Paramhansa Yogananda often urged his disciples, “Live in the Self.” Sounds wonderful, doesn’t it? But exactly what does it mean, and how in the world can we do it?
In The Art and Science of Raja Yoga, Swami Kriyananda offers some clarity: “To remain more in the Self means to live more in the spine, and at the point between the eyebrows. The yogi’s awareness of the spinal energy must ever be directed upward.”
Most people live at their periphery (i.e., in the senses) rather than in their center, in the spine. The senses help us function in this world, but when they become the focus of our lives—as advertisers hope they will—our energy habitually goes outward, away from the Self, rather than inward to the spine and upward to the spiritual eye.
In this article, I’d like to explore ways to develop this powerful spiritual skill of living in the spine—anytime, anywhere.
Becoming aware of the spine
When yogis speak of living in the spine, they’re referring to the “astral spine,” the primary channel for life-force in the body. It’s in the center of the body, just in front of the vertebral column.
To experience the astral spine, let’s begin with its more-familiar neighbor: the physical spine. For many people, even that is not a living reality, but the following simple exercises can give one a better sense of it.
Stand or sit upright, and sway the body left and right. Now, mentally resist the swaying with your physical spine: As the body sways to one side, feel as though the spine is pulling you back to center, just as a tall pine tree brings itself back to upright after the wind has blown it to one side.
This resistance gradually reduces the swaying until you come to a point of perfect balance in the center. Then sway the body forward and backward, again resisting the swaying with the spine until you come to center.
Now sway your body in a circle, without moving your feet. Mentally resist with your spine the outward-moving (centrifugal) force of the circles, so that you gradually spiral inward, your movements becoming less and less, until you come to a stationary upright position. Then circle in the other direction, spiraling inward.
With these exercises, you can cultivate a better sense of your physical spine. As you gain awareness of the astral spine (see below), you can do these resistance exercises with the astral spine.
Keeping a straight spine
One should always stand and sit up straight, right? But why? To investigate, compare standing (or sitting) with a straight spine versus slumping. Stay in each position for several breaths, observing how the position affects your breath, your energy level, and your state of mind. Notice how, when your spine is straight, it’s easier to breathe, you feel more energetic, and your mind is clearer and more alert than when you slump.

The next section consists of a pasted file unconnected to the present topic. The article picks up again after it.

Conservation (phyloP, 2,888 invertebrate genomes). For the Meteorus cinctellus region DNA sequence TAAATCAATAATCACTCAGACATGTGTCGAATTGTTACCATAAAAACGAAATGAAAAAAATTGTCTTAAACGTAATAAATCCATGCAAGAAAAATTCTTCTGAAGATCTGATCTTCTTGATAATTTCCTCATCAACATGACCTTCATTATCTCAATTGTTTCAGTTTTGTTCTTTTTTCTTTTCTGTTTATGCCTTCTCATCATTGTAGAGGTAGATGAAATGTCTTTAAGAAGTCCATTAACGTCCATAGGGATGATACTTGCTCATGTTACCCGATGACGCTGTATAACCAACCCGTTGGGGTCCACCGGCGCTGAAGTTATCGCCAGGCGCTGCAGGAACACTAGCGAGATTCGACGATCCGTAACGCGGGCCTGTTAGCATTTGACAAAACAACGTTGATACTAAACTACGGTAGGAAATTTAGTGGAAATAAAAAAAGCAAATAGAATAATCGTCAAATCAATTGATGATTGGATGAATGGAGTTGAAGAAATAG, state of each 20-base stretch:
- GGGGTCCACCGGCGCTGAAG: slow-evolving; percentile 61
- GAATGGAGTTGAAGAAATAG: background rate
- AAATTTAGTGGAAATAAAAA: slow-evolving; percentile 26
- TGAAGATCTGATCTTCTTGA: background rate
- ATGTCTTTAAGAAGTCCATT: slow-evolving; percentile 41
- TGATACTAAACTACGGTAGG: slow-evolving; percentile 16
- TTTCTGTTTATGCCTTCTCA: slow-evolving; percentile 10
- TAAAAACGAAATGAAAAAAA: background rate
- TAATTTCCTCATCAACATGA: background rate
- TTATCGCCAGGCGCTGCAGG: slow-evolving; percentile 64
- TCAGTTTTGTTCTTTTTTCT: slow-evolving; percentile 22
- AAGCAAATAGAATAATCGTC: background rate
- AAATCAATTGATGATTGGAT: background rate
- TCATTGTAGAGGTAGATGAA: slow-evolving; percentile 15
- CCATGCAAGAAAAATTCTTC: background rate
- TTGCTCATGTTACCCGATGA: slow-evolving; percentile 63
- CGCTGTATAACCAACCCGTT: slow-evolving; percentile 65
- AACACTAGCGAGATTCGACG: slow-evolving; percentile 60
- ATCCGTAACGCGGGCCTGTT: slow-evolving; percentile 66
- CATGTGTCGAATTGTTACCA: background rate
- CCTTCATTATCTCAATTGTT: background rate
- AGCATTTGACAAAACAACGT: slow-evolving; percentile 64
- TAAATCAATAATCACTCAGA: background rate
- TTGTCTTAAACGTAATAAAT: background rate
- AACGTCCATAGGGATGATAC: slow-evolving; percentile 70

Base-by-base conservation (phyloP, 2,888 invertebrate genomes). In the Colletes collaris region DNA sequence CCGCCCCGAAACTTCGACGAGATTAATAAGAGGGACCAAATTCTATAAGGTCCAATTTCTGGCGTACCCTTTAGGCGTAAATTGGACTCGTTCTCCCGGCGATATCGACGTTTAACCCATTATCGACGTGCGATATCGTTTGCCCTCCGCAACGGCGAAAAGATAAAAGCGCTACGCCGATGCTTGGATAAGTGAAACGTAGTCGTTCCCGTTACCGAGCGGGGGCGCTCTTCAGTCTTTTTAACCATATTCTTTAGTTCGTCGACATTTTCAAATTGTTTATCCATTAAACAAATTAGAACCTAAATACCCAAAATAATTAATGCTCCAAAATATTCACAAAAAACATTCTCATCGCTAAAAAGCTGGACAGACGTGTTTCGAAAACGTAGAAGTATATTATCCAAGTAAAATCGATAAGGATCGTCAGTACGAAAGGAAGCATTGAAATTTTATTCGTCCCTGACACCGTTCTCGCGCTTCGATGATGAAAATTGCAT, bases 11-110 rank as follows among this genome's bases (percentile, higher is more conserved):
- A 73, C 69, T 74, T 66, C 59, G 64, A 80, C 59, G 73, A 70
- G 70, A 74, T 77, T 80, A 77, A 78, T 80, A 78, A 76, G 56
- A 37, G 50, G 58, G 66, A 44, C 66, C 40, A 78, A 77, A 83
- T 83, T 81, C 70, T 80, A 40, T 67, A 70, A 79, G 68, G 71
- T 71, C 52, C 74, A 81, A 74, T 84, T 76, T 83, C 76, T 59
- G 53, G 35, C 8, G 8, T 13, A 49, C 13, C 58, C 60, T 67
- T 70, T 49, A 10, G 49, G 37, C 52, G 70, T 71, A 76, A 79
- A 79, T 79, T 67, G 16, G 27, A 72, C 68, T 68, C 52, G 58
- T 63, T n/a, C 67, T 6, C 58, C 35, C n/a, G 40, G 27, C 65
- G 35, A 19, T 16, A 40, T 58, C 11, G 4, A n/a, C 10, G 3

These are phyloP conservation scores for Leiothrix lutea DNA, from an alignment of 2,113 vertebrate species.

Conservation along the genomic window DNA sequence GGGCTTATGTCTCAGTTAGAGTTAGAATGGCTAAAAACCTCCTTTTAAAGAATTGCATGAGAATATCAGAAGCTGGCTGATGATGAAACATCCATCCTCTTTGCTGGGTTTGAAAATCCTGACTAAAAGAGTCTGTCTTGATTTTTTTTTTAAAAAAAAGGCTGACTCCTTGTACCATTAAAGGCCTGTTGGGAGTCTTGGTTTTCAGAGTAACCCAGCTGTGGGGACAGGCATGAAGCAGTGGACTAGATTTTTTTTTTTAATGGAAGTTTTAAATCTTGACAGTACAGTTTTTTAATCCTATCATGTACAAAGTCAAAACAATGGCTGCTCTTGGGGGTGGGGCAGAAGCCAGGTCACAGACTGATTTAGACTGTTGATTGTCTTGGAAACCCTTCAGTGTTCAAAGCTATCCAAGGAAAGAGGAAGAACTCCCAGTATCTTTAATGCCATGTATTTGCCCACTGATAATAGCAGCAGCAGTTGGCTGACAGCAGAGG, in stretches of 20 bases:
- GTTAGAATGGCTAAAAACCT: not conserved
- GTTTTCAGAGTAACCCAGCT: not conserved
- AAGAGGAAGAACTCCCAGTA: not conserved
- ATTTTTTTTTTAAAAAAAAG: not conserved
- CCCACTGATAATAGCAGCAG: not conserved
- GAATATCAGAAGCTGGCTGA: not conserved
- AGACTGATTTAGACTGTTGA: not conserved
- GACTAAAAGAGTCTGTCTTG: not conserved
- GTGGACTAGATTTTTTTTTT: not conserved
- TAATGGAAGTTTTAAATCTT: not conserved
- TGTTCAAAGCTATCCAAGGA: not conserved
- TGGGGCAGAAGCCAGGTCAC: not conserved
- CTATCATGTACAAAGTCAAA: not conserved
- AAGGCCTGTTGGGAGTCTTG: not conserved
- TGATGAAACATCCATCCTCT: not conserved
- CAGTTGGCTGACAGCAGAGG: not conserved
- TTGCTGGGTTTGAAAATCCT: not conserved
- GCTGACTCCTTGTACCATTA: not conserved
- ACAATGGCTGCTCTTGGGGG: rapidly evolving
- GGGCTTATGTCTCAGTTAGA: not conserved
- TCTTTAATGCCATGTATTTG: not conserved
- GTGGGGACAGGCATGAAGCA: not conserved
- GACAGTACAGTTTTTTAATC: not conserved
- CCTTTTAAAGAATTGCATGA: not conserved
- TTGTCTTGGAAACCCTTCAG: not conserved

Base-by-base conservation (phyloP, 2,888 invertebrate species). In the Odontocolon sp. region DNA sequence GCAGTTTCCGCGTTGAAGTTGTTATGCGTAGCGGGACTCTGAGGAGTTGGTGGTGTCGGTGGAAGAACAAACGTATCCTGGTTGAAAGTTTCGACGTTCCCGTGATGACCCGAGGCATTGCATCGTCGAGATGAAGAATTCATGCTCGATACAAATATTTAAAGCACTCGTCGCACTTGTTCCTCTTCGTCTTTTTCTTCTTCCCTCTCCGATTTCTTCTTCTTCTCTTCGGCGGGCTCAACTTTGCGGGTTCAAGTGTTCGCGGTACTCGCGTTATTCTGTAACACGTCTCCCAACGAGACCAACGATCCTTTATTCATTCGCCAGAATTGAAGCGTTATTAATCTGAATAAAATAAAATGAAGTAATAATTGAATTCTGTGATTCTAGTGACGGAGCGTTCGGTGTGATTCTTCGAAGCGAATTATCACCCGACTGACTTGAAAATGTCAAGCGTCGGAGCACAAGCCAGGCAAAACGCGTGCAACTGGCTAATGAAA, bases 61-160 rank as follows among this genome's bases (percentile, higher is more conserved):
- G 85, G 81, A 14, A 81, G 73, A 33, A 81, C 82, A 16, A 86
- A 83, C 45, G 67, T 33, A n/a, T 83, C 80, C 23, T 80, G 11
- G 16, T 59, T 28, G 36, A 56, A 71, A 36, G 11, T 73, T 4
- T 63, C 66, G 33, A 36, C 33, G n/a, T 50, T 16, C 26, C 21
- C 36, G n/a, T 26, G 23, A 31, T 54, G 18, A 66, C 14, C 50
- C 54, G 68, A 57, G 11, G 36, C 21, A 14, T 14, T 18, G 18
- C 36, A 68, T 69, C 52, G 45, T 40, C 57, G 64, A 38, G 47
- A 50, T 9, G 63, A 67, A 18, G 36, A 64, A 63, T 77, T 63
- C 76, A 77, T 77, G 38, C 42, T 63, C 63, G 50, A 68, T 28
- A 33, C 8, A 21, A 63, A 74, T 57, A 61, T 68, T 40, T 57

Your physical spinal posture also affects your astral spine, which in turn affects your state of mind. When the physical (and thus astral) spine is “bent,” the flow of life-force to the brain can be diminished, dulling your consciousness, even bringing on negativity. A straight spine, on the other hand, leads to a more energetic, positive attitude. That’s why Yogananda used to warn, “A bent spine is the enemy of Self-realization!”
Centering in the astral spine
The word “centered” is common these days: “He’s really off-center today,” or “She’s a very centered person.” There are deep yogic principles behind such expressions, and one way to experience them is through balancing asanas (yoga postures).
Your balance depends on where your concentration is, where the center of your reality is. That’s a real key to the asanas—and to life.
To explore this, stand on one foot and concentrate on the other foot, making it the center of your reality. Hard to balance, isn’t it?
Now concentrate on the wall in front of you, with deep interest in the texture of the wall. Again, wobble city! In both cases, your balance is compromised because your awareness is not at your center.
Do it again, gazing at the wall without focusing on it. Concentrate on your astral spine, in the center of your torso. Even if you don’t yet feel the astral spine, concentrate on that area as the center of your reality.
Your concentration is now on where you’re gazing from rather than what you’re gazing at. You’re more centered in the spine. It’s a very different experience.
Breathing in the spine
Another excellent way to become more aware of, and centered in, the spine is to “breathe in the spine.” Yoga says that energy rising up the astral spine causes us to inhale, and energy descending the astral spine causes us to exhale. Focusing on this process can be a wonderful aid to living in the spine.
Sit upright and touch the tip of your tailbone with one forefinger, the medulla oblongata area with the other. Visualize a hollow tube, about as thick as your thumb, connecting those two points.